In writing a story about what happens to a couple after the husband reveals that he has been visiting prostitutes for many years, I wanted to make readers aware of the trauma suffered by the partners of such men. The two main characters emerged quickly, mostly from interviews with women in that situation. Academic studies told me that men visiting prostitutes came from all walks of life. There was no racial conformity either. I was surprised to learn that not only were many men professional high-flyers and socially successful but also in happy long-term relationships. I made my protagonists, Richard and Anna, articulate, educated, middle-class people.

Initially, I wrote two versions of the story, both in the classic realist style, each with its own narrator, but always with a shifting point of view. The story had a conflict and, arguably, a resolution. However, I wasn’t happy with the result. As a writer who believes that the way a story is told is vital and has to be ‘of our time’, I was bothered by the idea of writing in a style that I associate with the positivism of the nineteenth century. I love modernism, and contemporary texts that pretend that it never happened do not resonate with me. At the same time, I feared that too much formal experimentation might obscure the political message of the story. I couldn’t sacrifice the issue about which I had strong feelings.

Eventually, after two abandoned versions, I hit upon the idea of a dialogue between a woman Writer and a Reader, her husband. Richard and Anna became characters in the novel she was writing. In this way, the text had two equally important points of view and the dialogue structure suited the questioning nature of the exchange between the Reader and the Writer which, as the story progresses, becomes increasingly confrontational, with the two regularly siding with a character according to their gender role.

What did freedom mean in relation to punters and sex workers? How free were the men whose passion became an addiction? How free were the women who had no choice but to sell their bodies?”

My strong feelings about the subject propelled me to write the text very quickly. I already had the story developed in the two conventional versions and it was only a matter of following the new form. The dialogue also allowed me to raise numerous questions that had been buzzing in my liberal feminist mind: Was the sex industry the same as any other? What did freedom mean in relation to punters and sex workers? How free were the men whose passion became an addiction? How free were the women who had no choice but to sell their bodies?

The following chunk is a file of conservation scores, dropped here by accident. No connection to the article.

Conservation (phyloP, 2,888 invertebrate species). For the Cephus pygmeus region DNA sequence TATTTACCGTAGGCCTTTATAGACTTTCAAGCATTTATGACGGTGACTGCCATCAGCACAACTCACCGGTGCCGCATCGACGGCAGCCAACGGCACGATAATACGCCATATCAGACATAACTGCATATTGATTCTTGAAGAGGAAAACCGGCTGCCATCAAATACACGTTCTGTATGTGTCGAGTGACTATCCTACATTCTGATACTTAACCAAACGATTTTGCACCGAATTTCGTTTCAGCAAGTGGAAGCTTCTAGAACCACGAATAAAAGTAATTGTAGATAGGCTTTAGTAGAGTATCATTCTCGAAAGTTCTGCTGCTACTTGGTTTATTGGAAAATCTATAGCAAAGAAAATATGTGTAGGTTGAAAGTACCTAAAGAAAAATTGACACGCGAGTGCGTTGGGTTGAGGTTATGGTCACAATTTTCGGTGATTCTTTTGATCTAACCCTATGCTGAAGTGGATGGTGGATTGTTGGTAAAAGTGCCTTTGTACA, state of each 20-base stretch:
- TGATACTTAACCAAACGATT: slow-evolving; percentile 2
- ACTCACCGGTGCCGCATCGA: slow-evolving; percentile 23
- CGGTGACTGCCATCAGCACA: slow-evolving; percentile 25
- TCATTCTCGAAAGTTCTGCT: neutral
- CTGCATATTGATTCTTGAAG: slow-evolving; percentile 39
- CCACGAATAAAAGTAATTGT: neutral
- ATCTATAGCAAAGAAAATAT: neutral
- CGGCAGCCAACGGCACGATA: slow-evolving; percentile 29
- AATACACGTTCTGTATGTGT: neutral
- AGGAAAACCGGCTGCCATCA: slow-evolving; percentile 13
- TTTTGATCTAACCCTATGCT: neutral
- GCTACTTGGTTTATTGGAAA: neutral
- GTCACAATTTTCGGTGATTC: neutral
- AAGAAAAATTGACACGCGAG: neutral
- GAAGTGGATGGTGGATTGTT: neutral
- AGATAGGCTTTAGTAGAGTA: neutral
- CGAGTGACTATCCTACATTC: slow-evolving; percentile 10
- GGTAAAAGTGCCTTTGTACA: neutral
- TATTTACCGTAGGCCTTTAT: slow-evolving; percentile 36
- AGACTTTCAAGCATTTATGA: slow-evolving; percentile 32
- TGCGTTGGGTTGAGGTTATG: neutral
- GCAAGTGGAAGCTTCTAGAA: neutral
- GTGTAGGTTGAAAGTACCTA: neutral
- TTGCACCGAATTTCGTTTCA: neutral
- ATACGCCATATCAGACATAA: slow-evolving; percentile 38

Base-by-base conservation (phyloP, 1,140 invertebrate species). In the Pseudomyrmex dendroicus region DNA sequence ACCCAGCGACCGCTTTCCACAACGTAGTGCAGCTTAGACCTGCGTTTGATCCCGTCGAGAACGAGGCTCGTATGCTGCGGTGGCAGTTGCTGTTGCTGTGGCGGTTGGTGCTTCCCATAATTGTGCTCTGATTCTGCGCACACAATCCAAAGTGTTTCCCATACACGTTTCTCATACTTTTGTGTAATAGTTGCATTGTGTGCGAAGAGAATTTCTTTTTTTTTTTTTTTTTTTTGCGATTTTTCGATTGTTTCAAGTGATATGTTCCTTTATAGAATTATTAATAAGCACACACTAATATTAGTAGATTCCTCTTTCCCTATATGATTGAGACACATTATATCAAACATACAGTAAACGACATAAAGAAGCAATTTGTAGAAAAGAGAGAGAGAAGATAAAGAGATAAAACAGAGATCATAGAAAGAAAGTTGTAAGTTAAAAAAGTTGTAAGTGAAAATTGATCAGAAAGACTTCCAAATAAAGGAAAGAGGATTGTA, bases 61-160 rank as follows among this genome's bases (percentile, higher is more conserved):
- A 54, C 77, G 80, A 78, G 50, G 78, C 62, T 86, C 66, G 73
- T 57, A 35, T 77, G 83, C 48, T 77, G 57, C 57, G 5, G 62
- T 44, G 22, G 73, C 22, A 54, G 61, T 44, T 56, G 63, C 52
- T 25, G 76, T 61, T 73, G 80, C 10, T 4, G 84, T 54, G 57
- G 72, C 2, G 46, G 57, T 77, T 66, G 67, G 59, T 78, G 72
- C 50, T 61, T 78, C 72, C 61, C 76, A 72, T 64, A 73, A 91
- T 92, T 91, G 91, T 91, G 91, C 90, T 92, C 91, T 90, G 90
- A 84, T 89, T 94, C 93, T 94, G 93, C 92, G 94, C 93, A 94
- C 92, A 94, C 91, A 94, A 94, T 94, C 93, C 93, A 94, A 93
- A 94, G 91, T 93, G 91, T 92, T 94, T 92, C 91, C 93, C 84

The form of a novel-within-a-novel brings out the idea that the Writer and the Reader are true denizens of a post-modernist world as their experience is always mediated through a text. That, however, doesn’t diminish their identification with Richard and Anna.

Finally, I think that despite its dark theme, revealing the pain and tension of a marriage, the novel is not without humour, in particular when it mocks its genesis, and blurs the division between the realities of the two pairs of characters. 

 

Vesna Main was born in Zagreb, Croatia. She is a graduate in comparative literature and has a PhD from the Shakespeare Institute, University of Birmingham. She has worked as a journalist, lecturer and teacher, and her articles, reviews and short stories have appeared in newspapers and literary journals. She is the author of the novels A Woman With No Clothes On (Delancey Press, 2008) and The Reader the Writer (Mirador, 2015), the story collection Temptation: A User’s Guide (Salt, 2018) and the ‘fictional autobiography’ Only a Lodger… And Hardly That (Seagull Books, 2019). Good Day? is out now in paperback and eBook from Salt.
Read more
vesnamain.wordpress.com
@VesnaMain

Read an extract from Good Day?

Comments

comments